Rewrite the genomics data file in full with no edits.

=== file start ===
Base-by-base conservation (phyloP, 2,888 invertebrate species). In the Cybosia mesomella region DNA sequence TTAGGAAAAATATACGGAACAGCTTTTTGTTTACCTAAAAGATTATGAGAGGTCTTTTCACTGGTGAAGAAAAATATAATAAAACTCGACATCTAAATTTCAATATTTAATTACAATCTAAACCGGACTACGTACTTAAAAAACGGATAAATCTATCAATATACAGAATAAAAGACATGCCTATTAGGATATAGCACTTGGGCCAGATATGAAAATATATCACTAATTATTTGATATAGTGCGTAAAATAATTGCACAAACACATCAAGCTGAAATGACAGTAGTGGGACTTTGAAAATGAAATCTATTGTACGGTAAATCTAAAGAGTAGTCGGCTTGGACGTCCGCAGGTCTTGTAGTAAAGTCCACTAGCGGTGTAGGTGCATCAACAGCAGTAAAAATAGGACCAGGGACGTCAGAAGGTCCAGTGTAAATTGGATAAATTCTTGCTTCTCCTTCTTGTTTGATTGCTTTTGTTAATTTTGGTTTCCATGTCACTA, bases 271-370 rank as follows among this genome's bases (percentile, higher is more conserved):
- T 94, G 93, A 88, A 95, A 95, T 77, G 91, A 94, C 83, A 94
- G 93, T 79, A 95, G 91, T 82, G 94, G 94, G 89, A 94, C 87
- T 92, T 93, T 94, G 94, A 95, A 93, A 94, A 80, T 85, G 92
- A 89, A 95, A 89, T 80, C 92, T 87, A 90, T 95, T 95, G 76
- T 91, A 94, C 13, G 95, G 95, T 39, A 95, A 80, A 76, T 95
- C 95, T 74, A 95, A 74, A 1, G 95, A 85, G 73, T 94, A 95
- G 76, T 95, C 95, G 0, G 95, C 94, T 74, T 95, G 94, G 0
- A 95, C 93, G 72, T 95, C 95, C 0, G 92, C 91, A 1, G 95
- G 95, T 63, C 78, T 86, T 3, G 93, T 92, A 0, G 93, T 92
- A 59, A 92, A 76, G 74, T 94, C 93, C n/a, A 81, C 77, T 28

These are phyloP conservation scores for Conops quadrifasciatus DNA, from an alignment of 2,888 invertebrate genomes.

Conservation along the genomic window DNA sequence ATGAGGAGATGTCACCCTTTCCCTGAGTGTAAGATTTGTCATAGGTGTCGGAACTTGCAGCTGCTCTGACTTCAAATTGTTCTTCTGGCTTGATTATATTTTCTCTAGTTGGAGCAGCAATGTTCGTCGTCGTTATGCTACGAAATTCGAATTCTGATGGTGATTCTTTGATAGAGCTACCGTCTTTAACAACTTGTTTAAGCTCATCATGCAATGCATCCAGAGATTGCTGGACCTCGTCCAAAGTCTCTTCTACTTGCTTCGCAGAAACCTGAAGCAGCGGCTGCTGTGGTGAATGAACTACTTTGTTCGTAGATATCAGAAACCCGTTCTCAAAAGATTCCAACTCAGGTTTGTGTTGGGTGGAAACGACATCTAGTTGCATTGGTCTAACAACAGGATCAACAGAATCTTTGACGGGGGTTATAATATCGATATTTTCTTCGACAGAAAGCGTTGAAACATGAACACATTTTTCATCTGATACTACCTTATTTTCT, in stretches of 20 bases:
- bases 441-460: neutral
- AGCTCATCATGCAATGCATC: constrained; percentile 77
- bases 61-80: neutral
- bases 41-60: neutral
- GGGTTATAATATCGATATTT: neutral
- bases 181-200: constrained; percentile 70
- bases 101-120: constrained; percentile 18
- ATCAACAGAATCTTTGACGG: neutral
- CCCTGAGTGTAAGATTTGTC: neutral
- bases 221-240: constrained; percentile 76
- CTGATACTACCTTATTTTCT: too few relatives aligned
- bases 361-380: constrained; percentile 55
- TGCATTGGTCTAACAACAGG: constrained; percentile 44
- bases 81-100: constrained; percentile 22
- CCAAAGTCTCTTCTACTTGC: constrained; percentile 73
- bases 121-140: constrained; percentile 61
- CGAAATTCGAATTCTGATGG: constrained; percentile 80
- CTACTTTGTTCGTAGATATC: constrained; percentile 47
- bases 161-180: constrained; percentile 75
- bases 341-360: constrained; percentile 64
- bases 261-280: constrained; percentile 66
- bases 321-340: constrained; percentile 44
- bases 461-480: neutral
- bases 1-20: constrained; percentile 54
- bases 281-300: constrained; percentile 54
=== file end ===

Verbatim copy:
Base-by-base conservation (phyloP, 2,888 invertebrate species). In the Cybosia mesomella region DNA sequence TTAGGAAAAATATACGGAACAGCTTTTTGTTTACCTAAAAGATTATGAGAGGTCTTTTCACTGGTGAAGAAAAATATAATAAAACTCGACATCTAAATTTCAATATTTAATTACAATCTAAACCGGACTACGTACTTAAAAAACGGATAAATCTATCAATATACAGAATAAAAGACATGCCTATTAGGATATAGCACTTGGGCCAGATATGAAAATATATCACTAATTATTTGATATAGTGCGTAAAATAATTGCACAAACACATCAAGCTGAAATGACAGTAGTGGGACTTTGAAAATGAAATCTATTGTACGGTAAATCTAAAGAGTAGTCGGCTTGGACGTCCGCAGGTCTTGTAGTAAAGTCCACTAGCGGTGTAGGTGCATCAACAGCAGTAAAAATAGGACCAGGGACGTCAGAAGGTCCAGTGTAAATTGGATAAATTCTTGCTTCTCCTTCTTGTTTGATTGCTTTTGTTAATTTTGGTTTCCATGTCACTA, bases 271-370 rank as follows among this genome's bases (percentile, higher is more conserved):
- T 94, G 93, A 88, A 95, A 95, T 77, G 91, A 94, C 83, A 94
- G 93, T 79, A 95, G 91, T 82, G 94, G 94, G 89, A 94, C 87
- T 92, T 93, T 94, G 94, A 95, A 93, A 94, A 80, T 85, G 92
- A 89, A 95, A 89, T 80, C 92, T 87, A 90, T 95, T 95, G 76
- T 91, A 94, C 13, G 95, G 95, T 39, A 95, A 80, A 76, T 95
- C 95, T 74, A 95, A 74, A 1, G 95, A 85, G 73, T 94, A 95
- G 76, T 95, C 95, G 0, G 95, C 94, T 74, T 95, G 94, G 0
- A 95, C 93, G 72, T 95, C 95, C 0, G 92, C 91, A 1, G 95
- G 95, T 63, C 78, T 86, T 3, G 93, T 92, A 0, G 93, T 92
- A 59, A 92, A 76, G 74, T 94, C 93, C n/a, A 81, C 77, T 28

These are phyloP conservation scores for Conops quadrifasciatus DNA, from an alignment of 2,888 invertebrate genomes.

Conservation along the genomic window DNA sequence ATGAGGAGATGTCACCCTTTCCCTGAGTGTAAGATTTGTCATAGGTGTCGGAACTTGCAGCTGCTCTGACTTCAAATTGTTCTTCTGGCTTGATTATATTTTCTCTAGTTGGAGCAGCAATGTTCGTCGTCGTTATGCTACGAAATTCGAATTCTGATGGTGATTCTTTGATAGAGCTACCGTCTTTAACAACTTGTTTAAGCTCATCATGCAATGCATCCAGAGATTGCTGGACCTCGTCCAAAGTCTCTTCTACTTGCTTCGCAGAAACCTGAAGCAGCGGCTGCTGTGGTGAATGAACTACTTTGTTCGTAGATATCAGAAACCCGTTCTCAAAAGATTCCAACTCAGGTTTGTGTTGGGTGGAAACGACATCTAGTTGCATTGGTCTAACAACAGGATCAACAGAATCTTTGACGGGGGTTATAATATCGATATTTTCTTCGACAGAAAGCGTTGAAACATGAACACATTTTTCATCTGATACTACCTTATTTTCT, in stretches of 20 bases:
- bases 441-460: neutral
- AGCTCATCATGCAATGCATC: constrained; percentile 77
- bases 61-80: neutral
- bases 41-60: neutral
- GGGTTATAATATCGATATTT: neutral
- bases 181-200: constrained; percentile 70
- bases 101-120: constrained; percentile 18
- ATCAACAGAATCTTTGACGG: neutral
- CCCTGAGTGTAAGATTTGTC: neutral
- bases 221-240: constrained; percentile 76
- CTGATACTACCTTATTTTCT: too few relatives aligned
- bases 361-380: constrained; percentile 55
- TGCATTGGTCTAACAACAGG: constrained; percentile 44
- bases 81-100: constrained; percentile 22
- CCAAAGTCTCTTCTACTTGC: constrained; percentile 73
- bases 121-140: constrained; percentile 61
- CGAAATTCGAATTCTGATGG: constrained; percentile 80
- CTACTTTGTTCGTAGATATC: constrained; percentile 47
- bases 161-180: constrained; percentile 75
- bases 341-360: constrained; percentile 64
- bases 261-280: constrained; percentile 66
- bases 321-340: constrained; percentile 44
- bases 461-480: neutral
- bases 1-20: constrained; percentile 54
- bases 281-300: constrained; percentile 54